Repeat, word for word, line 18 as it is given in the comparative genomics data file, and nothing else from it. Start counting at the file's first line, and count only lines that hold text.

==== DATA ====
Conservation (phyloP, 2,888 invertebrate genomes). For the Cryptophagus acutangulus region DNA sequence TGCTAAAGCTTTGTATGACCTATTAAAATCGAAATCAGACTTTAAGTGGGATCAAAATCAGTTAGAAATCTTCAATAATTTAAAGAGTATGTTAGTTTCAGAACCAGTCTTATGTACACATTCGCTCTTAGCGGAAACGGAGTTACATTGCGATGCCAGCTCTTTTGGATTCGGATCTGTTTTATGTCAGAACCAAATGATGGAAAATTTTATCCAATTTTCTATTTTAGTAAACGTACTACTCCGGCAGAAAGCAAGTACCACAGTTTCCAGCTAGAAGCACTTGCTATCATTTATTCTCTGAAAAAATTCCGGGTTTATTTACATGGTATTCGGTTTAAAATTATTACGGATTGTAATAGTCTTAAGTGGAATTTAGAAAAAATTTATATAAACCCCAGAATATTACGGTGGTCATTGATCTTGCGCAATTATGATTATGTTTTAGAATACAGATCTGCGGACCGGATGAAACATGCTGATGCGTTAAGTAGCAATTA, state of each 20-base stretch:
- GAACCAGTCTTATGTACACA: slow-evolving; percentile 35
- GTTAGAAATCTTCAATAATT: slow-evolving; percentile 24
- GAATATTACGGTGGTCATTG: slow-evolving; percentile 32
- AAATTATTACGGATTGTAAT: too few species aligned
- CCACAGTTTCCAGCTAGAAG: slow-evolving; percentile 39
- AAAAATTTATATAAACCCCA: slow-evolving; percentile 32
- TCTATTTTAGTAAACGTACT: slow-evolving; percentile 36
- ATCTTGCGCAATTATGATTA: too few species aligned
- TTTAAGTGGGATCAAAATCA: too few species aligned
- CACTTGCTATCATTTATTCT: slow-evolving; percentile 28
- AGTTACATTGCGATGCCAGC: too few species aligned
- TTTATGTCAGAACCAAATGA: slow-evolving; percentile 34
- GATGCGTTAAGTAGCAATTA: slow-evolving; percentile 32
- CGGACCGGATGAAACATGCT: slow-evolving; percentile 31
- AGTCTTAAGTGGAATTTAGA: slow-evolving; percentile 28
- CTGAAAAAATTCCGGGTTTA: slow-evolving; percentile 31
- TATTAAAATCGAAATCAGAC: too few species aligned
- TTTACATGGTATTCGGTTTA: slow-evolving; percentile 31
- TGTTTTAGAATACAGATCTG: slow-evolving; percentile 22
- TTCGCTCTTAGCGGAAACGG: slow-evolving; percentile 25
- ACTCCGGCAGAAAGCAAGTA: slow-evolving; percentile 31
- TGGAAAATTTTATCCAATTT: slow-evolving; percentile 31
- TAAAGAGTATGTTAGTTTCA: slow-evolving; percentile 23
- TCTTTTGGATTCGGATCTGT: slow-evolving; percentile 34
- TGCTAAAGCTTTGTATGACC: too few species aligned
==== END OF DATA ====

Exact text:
- TATTAAAATCGAAATCAGAC: too few species aligned